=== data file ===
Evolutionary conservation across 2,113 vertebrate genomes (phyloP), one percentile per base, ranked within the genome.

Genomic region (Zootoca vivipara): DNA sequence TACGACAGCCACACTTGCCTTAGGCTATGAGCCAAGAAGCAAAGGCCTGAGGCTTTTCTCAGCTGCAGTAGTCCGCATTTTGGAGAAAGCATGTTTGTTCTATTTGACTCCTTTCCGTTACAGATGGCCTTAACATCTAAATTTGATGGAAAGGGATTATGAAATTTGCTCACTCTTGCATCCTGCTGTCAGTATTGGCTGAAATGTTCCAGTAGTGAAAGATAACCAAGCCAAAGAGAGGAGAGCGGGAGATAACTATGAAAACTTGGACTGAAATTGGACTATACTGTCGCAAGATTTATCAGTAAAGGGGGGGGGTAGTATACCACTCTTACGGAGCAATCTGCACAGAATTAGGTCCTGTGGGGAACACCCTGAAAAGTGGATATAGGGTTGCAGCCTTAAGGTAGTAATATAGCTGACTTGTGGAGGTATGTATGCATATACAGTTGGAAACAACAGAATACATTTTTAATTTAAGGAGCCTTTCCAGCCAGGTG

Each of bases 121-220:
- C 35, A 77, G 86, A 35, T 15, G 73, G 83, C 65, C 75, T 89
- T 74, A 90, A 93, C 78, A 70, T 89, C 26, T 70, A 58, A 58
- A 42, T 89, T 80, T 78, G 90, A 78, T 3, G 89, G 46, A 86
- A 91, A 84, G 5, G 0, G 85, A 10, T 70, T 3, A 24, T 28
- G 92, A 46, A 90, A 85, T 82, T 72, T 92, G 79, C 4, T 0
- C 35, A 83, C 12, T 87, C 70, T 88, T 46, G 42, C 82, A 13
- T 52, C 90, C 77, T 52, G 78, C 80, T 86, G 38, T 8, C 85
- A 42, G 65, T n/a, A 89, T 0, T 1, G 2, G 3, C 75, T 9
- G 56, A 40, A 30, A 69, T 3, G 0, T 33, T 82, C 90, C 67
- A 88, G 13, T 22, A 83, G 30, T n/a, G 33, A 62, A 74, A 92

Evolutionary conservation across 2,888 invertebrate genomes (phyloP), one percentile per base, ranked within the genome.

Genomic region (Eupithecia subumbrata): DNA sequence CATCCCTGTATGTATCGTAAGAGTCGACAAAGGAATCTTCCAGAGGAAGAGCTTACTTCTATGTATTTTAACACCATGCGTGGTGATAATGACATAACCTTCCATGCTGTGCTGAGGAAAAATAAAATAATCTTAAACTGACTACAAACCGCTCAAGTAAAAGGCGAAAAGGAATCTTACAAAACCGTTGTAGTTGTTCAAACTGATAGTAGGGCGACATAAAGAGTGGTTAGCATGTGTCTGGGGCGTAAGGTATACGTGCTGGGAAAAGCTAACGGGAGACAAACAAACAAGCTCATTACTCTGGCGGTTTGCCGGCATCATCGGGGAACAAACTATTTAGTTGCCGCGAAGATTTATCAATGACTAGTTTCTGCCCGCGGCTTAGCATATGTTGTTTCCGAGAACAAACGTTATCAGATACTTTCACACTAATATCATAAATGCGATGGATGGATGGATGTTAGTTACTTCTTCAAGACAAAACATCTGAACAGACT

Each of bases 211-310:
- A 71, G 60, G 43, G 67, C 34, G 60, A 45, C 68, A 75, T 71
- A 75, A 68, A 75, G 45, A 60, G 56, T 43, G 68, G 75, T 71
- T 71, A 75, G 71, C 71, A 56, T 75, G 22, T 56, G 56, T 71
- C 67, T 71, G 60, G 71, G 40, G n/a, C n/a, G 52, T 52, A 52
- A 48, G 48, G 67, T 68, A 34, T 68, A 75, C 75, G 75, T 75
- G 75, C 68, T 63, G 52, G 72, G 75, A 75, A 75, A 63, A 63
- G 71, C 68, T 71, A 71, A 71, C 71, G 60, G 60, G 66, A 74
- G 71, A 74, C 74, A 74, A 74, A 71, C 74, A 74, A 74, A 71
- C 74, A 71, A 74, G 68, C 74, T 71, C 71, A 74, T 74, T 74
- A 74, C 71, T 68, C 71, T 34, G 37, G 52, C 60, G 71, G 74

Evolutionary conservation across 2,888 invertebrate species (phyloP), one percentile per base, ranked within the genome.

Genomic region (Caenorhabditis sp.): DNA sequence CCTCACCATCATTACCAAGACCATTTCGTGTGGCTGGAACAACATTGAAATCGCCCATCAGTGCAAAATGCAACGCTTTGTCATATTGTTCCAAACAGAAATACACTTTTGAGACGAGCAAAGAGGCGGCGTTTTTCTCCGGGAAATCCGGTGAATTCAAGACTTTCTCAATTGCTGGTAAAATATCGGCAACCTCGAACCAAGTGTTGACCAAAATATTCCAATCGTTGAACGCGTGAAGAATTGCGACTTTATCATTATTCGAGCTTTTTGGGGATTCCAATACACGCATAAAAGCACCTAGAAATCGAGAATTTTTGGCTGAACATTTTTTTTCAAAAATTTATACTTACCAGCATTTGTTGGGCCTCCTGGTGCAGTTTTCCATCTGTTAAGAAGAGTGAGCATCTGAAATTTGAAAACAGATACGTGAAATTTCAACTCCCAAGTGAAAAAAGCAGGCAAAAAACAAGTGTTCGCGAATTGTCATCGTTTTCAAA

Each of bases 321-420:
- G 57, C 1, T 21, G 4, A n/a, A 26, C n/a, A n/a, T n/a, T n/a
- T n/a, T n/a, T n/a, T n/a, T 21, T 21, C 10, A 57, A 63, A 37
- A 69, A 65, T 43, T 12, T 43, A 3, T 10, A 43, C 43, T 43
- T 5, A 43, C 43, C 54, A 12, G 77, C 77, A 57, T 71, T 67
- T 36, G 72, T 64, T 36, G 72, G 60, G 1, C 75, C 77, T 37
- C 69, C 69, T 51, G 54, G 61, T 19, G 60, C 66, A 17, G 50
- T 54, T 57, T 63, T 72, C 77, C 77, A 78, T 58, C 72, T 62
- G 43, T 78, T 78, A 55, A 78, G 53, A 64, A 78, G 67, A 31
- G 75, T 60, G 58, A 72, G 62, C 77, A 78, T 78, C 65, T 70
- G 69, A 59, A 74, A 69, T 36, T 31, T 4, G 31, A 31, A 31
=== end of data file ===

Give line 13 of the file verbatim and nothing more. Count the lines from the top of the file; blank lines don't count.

- A 88, G 13, T 22, A 83, G 30, T n/a, G 33, A 62, A 74, A 92